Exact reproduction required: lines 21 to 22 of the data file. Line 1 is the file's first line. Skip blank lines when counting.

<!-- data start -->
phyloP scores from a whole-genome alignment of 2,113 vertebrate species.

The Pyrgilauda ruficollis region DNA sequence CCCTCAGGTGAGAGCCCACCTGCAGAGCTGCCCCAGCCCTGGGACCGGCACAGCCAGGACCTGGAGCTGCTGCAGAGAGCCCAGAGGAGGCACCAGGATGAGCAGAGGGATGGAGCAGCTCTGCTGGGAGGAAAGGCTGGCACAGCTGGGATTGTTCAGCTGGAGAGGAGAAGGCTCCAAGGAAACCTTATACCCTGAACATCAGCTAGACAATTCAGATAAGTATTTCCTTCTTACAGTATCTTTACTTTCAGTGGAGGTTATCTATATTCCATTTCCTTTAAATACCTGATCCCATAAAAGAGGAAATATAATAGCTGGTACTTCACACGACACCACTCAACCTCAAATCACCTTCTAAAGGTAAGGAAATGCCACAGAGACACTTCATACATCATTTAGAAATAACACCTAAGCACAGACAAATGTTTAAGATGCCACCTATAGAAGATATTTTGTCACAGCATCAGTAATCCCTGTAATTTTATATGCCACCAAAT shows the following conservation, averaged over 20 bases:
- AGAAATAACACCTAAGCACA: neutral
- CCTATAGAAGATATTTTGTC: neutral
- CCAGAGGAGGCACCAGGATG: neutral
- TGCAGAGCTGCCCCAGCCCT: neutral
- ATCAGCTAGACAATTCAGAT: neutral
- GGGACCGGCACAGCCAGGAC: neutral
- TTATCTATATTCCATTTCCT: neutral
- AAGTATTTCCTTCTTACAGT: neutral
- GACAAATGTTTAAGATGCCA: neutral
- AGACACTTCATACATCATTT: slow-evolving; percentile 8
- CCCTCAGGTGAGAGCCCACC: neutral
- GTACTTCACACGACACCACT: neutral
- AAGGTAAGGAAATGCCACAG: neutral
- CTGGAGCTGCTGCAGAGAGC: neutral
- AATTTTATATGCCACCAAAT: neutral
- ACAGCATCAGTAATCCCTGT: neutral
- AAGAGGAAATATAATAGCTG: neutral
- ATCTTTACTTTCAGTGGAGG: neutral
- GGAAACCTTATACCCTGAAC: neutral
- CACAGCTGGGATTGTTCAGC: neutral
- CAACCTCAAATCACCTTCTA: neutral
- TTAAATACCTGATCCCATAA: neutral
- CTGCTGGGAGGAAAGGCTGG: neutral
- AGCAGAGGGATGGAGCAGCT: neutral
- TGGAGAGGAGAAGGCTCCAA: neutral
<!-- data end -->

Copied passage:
- GGAAACCTTATACCCTGAAC: neutral
- CACAGCTGGGATTGTTCAGC: neutral